In American history, there have been three significant “rushes” to claim valuable assets. These were cutthroat, often deadly events. First, there was the Gold Rush. Then, the Land Rush.
Today, we’re living through the Mind Rush. Every company in Silicon Valley wants your mind. They want it all, night and day, awake or asleep. They pull out at every stop to hijack your attention. No, the word “hijack” is not an exaggeration. How many times have you opened your smartphone to take a note, only to find yourself scrolling through Instagram 10 minutes later? Hijack.
You’ve been told to turn notifications off before. This is not new advice. Have you actually done it?
The bottom line: Turn off every single notification (even messages). Control your phone. Don’t let it control you.
Hidden default #4: The Eight-Hour Workday
Before the industrial revolution, a “job” referred to a finite amount of work done over a pre-determined amount of time. You did what was needed when it was needed. Now, a job is an endless engagement that consists mostly of doing what you are told. Forever.
Let me be clear. Working 8 hours per day is not inherently bad. Especially when you are starting a new career or business, you will probably need at least that many hours to get off the ground. What is inherently bad is assuming all work magically fits in 8 hours.
Parkinson’s law states that all work will expand to the time given. Meaning, if you have 4 hours to write the perfect Instagram caption, you will take 4 hours. If you only have 20 minutes, you will magically get the work done within that time.
The solution? Set goals. Set tasks. Then, set timers. I use e.ggtimer.com. Maybe you’ll work 3 hours today. Maybe you will work 10. Either way, you’ll be doing it on your schedule, not some random number picked by men in suits.
The bottom line: 8-hour workdays are outdated. Command your work by dividing it into pieces and setting timers.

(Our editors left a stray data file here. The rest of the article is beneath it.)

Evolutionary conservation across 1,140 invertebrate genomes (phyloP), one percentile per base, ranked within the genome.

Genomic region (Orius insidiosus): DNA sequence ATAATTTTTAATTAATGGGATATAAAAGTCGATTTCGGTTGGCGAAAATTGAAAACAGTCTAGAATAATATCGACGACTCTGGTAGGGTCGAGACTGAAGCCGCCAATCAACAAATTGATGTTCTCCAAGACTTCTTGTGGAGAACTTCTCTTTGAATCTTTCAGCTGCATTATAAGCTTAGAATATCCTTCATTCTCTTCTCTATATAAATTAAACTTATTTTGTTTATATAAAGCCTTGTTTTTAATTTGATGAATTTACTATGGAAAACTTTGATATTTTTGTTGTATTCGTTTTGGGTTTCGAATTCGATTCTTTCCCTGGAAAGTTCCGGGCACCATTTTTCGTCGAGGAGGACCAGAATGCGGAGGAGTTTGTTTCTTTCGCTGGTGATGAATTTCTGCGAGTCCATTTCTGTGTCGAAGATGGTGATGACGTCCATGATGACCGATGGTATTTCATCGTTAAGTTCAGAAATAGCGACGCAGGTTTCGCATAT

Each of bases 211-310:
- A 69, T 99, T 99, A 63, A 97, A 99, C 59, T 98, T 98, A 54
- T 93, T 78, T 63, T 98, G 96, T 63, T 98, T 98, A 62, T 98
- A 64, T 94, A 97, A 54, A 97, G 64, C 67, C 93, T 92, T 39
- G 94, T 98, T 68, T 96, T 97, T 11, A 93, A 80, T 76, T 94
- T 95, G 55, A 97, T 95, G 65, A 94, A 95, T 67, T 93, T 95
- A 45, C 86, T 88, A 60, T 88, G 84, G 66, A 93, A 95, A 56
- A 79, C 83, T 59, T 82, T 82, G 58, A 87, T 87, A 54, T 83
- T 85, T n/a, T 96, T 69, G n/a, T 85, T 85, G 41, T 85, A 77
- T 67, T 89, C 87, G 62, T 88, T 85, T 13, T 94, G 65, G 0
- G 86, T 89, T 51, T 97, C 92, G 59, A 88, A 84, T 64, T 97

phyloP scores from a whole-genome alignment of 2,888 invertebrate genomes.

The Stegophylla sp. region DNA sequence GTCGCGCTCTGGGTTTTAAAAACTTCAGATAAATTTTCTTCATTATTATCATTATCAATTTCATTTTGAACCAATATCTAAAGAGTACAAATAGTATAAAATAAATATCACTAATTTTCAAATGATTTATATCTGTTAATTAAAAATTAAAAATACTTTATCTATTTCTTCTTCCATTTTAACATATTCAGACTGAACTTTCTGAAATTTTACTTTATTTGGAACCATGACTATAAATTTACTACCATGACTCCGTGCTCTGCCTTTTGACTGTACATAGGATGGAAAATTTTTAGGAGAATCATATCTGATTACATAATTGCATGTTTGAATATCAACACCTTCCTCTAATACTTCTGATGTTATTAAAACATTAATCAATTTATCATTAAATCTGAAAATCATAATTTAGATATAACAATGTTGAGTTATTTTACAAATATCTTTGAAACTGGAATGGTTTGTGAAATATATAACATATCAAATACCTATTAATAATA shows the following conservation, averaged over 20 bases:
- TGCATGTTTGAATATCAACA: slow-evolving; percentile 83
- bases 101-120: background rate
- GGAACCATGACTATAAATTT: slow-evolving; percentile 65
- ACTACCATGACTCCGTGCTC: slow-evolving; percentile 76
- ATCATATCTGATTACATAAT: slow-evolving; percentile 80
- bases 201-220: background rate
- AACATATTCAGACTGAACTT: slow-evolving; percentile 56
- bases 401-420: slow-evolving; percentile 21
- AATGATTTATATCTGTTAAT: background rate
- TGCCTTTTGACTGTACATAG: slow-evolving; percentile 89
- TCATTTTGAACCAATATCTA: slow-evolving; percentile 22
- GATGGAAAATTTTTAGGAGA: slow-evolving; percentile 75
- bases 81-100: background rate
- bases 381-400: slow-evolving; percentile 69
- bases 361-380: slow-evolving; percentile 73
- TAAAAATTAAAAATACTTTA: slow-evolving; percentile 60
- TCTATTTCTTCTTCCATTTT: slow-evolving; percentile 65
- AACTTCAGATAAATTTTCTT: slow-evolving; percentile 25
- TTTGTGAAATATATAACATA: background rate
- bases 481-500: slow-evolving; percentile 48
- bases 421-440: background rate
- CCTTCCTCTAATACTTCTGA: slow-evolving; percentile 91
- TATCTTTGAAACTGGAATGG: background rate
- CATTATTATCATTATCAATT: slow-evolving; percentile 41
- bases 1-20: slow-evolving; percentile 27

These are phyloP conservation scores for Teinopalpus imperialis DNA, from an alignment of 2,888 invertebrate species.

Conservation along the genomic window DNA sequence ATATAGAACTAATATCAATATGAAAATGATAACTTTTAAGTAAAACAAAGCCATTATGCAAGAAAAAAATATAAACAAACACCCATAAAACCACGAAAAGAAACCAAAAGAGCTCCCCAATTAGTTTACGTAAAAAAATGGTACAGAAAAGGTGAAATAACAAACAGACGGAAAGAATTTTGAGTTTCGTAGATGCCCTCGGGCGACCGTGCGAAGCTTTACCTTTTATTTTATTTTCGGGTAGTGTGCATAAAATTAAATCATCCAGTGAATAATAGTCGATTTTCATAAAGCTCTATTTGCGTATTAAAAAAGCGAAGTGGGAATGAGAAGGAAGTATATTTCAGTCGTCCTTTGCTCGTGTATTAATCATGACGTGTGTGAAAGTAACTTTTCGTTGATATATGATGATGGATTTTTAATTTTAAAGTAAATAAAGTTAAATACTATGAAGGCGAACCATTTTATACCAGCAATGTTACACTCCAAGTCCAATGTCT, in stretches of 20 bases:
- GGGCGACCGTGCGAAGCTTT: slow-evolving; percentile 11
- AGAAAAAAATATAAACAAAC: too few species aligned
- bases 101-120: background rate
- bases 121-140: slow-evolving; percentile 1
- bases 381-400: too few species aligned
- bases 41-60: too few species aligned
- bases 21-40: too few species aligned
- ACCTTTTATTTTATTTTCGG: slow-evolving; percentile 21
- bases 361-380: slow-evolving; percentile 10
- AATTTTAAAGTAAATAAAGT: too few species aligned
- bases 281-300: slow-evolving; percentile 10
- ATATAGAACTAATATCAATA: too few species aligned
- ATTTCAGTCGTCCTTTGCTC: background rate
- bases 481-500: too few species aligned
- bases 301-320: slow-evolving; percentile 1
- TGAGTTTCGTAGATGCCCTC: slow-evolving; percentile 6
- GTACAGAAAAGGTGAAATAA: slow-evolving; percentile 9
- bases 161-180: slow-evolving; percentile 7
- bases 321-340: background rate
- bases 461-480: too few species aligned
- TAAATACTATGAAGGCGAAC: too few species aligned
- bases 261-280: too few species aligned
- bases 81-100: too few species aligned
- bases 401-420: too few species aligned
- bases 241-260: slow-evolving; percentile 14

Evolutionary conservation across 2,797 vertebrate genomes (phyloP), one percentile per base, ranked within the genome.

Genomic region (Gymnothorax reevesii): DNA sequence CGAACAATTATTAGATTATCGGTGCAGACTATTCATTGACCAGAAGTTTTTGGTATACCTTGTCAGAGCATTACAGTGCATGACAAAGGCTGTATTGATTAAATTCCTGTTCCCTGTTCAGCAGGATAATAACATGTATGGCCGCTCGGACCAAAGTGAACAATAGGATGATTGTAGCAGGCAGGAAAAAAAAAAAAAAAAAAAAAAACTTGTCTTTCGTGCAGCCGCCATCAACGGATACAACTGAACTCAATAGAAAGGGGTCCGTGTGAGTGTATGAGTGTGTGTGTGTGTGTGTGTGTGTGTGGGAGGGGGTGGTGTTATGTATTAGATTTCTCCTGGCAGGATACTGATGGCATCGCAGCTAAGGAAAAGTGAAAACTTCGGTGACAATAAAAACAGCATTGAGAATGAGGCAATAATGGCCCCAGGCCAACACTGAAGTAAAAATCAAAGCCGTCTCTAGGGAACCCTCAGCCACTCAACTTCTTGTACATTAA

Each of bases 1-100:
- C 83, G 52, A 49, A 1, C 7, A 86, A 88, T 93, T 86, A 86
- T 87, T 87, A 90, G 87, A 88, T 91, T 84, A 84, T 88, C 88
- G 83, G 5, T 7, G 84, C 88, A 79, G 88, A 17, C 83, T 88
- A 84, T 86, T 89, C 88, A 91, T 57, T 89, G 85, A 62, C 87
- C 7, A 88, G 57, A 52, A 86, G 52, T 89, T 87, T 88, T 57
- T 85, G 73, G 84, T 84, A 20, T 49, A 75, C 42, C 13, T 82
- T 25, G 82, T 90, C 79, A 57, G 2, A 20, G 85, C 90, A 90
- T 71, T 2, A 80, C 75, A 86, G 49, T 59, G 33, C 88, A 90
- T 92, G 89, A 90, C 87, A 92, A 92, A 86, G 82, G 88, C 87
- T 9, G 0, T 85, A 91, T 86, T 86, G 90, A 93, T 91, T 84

Hidden default #5: Unsubscribing to Marketing Messages
99.7% of email addresses never unsubscribe to marketing messages. That means in a world where 300 billion emails will be sent today, most people embrace the continuous assault of spam. This can only result in one of 3 ways.
- You spend time every day deleting 80–100 emails.
- You only read “important” messages, leading to a messy inbox.
- You abandon accounts entirely when they get unruly.
These are messages you receive by default whenever you sign up for a useful ebook, a free course, a Trello template, or a coupon alert site. That’s fine. Just make sure the follow-up emails are serving you. It’s your inbox. Use that unsubscribe button early and often. You can always re-subscribe if you change your mind later. (You won’t). Generally speaking, most people have so much red coming from their inbox notifications that it looks like a Tarantino movie. Don’t be one of those people.
The bottom line: If you delete an email from the same sender twice in a row, unsubscribe immediately. You clearly don’t need the messages.
Reviewing all of this, I can’t help but think of a Jim Rohn quote:
“How do you make any recipe? Put in the right ingredients. Keep out the wrong ingredients.”
Generally, productivity gurus focus on the “right” ingredients without spending time discussing how to remove the “wrong” ones. Many of these wrong ingredients are hiding in defaults placed by companies who know that your attention is their only hope of survival.
Hunt those defaults down. Choke them out. They have no place in your life. After all, it’s hard to run a race if you keep tripping over hurdles.